Post-produced exhibitions

25 April 2017

The White Building
Tue 25 April, 7 – 9.30pm
£7, con. £4 - book here


Highjacking quality stamps and other CV enhancements

With limited access to funding and commonly low-budget artistic productions, surrounded by high-end image quality standards set by advertisements and blockbuster cinema, artists are drawn to find ways of adding production value to their projects in a low-cost manner by post-producing their works.

The artworld is already a global one and is connected through various networks online, hence image-circulation has become a crucial tool for artists to make their works available to a larger public than their local art scene.

In this regard, public relations (PR) and growth hacker marketing has become a common tool for artists to produce their works, with a focus on efficiency of online reach rather than a local encounter. Here the institution becomes a quality stamp for content shared online rather than being its mere physical host.

The aim of this workshop is to explore different types of documentation, post-production and our everyday experiences of art appearing in our newsfeeds.

Saemundur Thor Helgason will present a new toolkit for post-produced exhibitions, a work in development on the HereAfter residency programme. After the presentation participants are invited to participate in a Socratic Dialogue moderated by Miguel Harbers. The Socratic Dialogue aims at creating a collective mind that emerges from the individual minds sitting together to address the underlying assumptions that shape everyday life. In the Socratic Dialogue we can generate practical knowledge that can be useful to further design the topic of post-production in art.


Saemundur Thor Helgason taps into various economies surrounding the art field, working within and alongside art institutions. Whilst collaborating with commercial entities such as banks, AV manufacturers, fashion brands, etc, Helgason intends to evoke a dialogue with an audience through a critical gaze toward the collaboration as well as their own position within it. Saemundur Thor Helgason is an Icelandic artist based in London. He is a co-founder of HARD-CORE, an Amsterdam and London based art organization, developing algorithmic curatorial methods since 2011, Cosmos Carl, an online platform that only hosts hyperlinks provided by artists and curators and co-founder of ‘Chinese European College for Accreditation (C.E.C.A. International)’. Recent exhibitions and events that Helgason has taken part in include; ‘Cloud dating in the age of (un)controlled precipitation’,, Lithuania, (2017), ‘SuperFetish S/S’, Goethe Institut, Beijing, China (2016), ‘Not in the Berlin Biennale’, 9th Berlin Biennale (2016), ‘ÁVÖXTUN %’ Rate of Return (2016) at Reykjavik Art Museum, Iceland, ‘CO-WORKERS – Network as Artist’ at Musée d’Art Moderne de la Ville de Paris, France (2015), ‘Vanity Fair | Demo Mode’ with Leslie Kulesh at Project Native Informant, London (2015) Helgason currently teaches the course ‘Documentation & Online Presence’ at the fine art department at Gerrit Rietveld Academie in Amsterdam (with HARD-CORE).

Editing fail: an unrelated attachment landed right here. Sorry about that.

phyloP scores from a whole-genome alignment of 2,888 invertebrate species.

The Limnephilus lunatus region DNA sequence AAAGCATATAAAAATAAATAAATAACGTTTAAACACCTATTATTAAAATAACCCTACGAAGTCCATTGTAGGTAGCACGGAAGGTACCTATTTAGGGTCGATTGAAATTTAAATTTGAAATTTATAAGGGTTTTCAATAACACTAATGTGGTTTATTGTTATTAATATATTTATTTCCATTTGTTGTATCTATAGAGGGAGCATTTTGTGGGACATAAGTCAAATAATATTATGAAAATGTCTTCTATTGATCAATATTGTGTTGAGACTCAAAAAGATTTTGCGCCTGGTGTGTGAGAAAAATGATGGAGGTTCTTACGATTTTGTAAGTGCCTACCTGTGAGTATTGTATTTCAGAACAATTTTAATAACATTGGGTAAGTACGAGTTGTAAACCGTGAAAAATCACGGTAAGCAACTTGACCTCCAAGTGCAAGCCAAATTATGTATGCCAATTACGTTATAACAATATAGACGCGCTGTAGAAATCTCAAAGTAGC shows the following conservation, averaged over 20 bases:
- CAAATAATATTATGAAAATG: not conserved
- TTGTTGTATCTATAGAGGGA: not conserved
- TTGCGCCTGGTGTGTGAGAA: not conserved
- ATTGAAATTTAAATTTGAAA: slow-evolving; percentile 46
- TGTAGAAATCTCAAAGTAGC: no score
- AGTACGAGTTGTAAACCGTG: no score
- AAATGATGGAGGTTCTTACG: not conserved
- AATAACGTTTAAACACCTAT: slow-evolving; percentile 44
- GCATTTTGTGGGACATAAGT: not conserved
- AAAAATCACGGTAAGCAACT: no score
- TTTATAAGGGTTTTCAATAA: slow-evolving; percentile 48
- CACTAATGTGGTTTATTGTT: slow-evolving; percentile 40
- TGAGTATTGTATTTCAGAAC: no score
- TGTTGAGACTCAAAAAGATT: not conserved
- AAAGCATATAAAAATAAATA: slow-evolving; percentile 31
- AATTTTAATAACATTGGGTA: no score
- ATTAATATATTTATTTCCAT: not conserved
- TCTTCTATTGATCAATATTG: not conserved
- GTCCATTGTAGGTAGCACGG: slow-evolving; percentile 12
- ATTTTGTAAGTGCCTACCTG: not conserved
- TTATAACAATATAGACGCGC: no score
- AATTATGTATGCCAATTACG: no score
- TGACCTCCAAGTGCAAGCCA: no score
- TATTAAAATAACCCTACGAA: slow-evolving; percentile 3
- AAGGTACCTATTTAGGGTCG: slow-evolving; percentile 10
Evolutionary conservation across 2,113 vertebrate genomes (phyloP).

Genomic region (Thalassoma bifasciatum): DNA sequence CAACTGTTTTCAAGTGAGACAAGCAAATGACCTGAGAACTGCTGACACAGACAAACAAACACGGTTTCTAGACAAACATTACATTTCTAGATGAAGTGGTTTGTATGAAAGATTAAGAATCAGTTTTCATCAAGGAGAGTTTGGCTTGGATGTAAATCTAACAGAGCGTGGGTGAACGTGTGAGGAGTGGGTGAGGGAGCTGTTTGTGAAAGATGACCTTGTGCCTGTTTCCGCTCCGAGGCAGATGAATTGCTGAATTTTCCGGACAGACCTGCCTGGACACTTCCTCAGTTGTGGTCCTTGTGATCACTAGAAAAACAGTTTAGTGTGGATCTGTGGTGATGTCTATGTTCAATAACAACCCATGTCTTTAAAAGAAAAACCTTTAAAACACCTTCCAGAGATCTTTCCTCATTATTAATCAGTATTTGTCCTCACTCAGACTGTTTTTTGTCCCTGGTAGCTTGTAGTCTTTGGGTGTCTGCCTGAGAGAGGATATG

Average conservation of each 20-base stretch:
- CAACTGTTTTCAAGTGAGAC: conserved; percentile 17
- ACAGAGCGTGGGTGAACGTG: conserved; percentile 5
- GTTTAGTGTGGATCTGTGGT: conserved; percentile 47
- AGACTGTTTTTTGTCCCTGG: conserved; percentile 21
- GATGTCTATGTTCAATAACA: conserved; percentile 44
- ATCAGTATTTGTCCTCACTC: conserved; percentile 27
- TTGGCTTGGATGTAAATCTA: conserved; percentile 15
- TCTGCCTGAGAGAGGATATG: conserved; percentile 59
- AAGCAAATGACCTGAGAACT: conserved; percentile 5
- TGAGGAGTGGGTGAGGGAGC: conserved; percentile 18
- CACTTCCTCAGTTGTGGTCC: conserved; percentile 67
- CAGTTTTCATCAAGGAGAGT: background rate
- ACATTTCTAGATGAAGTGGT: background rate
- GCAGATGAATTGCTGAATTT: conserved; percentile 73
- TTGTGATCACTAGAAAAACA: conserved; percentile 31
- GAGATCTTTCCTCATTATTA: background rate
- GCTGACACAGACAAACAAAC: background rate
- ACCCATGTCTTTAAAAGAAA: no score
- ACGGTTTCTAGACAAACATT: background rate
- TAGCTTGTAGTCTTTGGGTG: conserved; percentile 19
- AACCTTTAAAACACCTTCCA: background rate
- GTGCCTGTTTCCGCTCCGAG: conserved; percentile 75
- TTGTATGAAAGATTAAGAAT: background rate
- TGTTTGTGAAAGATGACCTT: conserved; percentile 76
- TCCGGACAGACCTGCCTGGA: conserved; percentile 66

Miguel Harbers is closely involved in the development of Socratic Design as the creative producer of Schwab Filosofia, and the Socratic Design Academy. Socratic Design is a philosophical method founded by Humberto Schwab. It aims to design new cultures and realities for any type of community by shifting the ruling paradigm into new desired ones; the purpose is making new narratives, that can guide our interior and exterior lives, starting from the analysis of fundamental hidden and explicit philosophical assumptions. As a Socratic moderator, Miguel is able to generate collective wisdom about any concrete subject starting from a practical philosophical question. In these events people are bound to accept the rules of the game and by its interventions they can create new mental spaces and experience a collective thinking process.